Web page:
- “Through careful exploration of the biblical text, particularly the first three chapters of Genesis, Lisa Sharon Harper shows us what “very good” can look like today—in real time. Shalom is what God declared. Shalom is what the Kingdom of God looks like. Shalom is when all people are treated equitably and have enough. It’s when families are healed. It’s when churches, schools, and public policies protect human dignity. Shalom is when the image of God is recognized, protected, and cultivated in every single human. It is the vision God set forth in the Garden and the restoration God desires for every broken relationship. Shalom is the “very good” in the gospel. Because despite our anxious minds, despite divisions, and despite threats of violence, God’s vision remains: wholeness for a fragmented world. Peace for a hurting soul. Shalom.”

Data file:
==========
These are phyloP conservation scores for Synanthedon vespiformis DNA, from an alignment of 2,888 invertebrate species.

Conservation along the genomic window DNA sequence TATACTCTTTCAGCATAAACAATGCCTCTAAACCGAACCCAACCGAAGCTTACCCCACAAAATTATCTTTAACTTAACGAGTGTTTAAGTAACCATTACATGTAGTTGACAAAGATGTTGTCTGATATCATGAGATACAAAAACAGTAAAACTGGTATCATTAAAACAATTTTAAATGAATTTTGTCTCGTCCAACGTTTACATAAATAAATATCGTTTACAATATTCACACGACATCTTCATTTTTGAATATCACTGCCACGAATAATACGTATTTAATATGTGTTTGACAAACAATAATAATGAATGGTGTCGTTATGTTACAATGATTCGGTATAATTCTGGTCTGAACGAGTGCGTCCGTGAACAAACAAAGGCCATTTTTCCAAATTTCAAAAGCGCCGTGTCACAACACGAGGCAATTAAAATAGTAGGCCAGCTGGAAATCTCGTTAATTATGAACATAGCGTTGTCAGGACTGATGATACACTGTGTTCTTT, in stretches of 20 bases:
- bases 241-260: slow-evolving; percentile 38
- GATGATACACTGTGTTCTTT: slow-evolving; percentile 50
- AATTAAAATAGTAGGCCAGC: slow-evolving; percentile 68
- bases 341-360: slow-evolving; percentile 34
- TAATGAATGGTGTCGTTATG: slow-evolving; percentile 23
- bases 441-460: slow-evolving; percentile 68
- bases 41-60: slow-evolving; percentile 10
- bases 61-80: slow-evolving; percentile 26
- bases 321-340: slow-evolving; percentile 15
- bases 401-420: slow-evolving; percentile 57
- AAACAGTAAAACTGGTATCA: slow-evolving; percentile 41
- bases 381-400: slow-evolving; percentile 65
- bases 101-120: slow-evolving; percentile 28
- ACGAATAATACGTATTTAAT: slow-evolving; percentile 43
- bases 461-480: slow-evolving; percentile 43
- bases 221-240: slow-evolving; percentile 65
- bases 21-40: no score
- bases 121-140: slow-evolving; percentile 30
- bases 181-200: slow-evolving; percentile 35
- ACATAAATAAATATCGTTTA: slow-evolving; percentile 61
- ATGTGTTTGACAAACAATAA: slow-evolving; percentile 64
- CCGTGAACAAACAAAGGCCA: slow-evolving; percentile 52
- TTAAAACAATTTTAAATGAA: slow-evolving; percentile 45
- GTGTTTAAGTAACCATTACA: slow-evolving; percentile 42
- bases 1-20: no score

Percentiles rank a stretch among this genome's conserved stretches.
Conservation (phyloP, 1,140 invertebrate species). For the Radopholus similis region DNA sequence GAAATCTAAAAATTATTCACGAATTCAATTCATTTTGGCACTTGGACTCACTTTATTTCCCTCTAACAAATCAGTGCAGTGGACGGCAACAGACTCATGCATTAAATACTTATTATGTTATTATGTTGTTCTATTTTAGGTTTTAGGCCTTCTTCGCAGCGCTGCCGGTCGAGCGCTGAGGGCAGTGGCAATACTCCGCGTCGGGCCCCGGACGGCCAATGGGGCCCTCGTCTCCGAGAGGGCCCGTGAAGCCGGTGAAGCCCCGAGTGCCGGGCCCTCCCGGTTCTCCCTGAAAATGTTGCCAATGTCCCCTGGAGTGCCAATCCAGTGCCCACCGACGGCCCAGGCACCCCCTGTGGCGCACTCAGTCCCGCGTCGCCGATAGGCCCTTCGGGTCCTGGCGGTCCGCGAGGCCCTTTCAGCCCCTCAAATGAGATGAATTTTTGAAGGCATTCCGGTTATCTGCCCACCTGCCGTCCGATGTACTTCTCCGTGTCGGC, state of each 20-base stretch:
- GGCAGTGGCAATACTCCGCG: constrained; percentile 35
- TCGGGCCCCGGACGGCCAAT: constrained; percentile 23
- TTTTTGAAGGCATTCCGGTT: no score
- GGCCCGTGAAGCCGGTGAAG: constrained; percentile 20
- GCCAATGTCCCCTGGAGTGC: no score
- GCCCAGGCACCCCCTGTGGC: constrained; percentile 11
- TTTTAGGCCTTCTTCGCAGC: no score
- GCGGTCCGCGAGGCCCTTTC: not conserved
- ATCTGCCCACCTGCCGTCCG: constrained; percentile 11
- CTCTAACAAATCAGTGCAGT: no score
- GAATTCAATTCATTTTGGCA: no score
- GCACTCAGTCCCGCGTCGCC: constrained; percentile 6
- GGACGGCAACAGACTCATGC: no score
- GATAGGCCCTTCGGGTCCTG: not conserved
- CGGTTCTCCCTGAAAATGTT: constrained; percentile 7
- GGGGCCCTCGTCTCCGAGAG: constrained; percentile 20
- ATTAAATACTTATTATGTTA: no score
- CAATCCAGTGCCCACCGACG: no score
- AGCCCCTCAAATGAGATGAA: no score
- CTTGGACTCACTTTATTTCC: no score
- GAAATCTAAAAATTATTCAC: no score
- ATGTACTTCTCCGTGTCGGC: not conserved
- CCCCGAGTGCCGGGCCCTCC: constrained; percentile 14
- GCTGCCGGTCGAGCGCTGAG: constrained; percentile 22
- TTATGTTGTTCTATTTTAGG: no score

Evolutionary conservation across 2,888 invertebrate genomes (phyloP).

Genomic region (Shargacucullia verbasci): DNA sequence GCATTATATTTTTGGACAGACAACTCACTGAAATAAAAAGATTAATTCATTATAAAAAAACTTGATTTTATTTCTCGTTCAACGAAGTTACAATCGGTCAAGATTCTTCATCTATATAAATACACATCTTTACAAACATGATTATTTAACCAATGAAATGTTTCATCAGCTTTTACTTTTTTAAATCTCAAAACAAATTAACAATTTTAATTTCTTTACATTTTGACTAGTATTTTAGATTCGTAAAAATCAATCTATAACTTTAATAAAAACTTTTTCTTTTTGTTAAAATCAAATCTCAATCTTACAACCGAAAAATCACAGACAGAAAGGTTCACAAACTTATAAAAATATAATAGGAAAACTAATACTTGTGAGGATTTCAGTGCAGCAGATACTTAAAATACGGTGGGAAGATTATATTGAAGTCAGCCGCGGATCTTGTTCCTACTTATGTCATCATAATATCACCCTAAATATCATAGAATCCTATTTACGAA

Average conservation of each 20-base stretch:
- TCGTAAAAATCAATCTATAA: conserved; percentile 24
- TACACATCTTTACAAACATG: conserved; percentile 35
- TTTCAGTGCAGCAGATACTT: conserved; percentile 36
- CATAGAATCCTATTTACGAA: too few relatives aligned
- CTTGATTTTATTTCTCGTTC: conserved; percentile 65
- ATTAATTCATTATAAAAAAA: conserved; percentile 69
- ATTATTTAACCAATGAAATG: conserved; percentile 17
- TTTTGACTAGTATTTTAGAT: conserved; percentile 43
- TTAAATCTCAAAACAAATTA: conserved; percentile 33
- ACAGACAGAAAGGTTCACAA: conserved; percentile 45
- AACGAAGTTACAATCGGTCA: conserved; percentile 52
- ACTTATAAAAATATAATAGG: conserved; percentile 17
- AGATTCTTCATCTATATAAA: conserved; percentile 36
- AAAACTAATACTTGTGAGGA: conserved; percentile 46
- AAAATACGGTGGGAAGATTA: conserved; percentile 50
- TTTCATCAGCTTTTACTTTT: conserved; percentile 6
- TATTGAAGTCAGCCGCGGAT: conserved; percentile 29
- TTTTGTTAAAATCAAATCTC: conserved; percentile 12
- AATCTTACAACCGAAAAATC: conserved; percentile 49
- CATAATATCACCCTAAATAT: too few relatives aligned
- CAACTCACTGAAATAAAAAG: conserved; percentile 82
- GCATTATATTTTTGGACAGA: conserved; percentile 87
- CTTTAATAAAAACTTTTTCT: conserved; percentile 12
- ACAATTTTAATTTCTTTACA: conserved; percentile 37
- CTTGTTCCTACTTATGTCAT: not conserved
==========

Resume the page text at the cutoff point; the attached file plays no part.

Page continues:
- Irving, D. (2014). Waking Up White, and Finding Myself in the Story of Race. Cambridge, MA: Elephant Room Press.
- “For twenty-five years, Debby Irving sensed inexplicable racial tensions in her personal and professional relationships. As a colleague and neighbor, she worried about offending people she dearly wanted to befriend. As an arts administrator, she didn't understand why her diversity efforts lacked traction. As a teacher, she found her best efforts to reach out to students and families of color left her wondering what she was missing. Then, in 2009, one "aha!" moment launched an adventure of discovery and insight that drastically shifted her worldview and upended her life plan. In Waking Up White, Irving tells her often cringe-worthy story with such openness that readers will turn every page rooting for her-and ultimately for all of us.”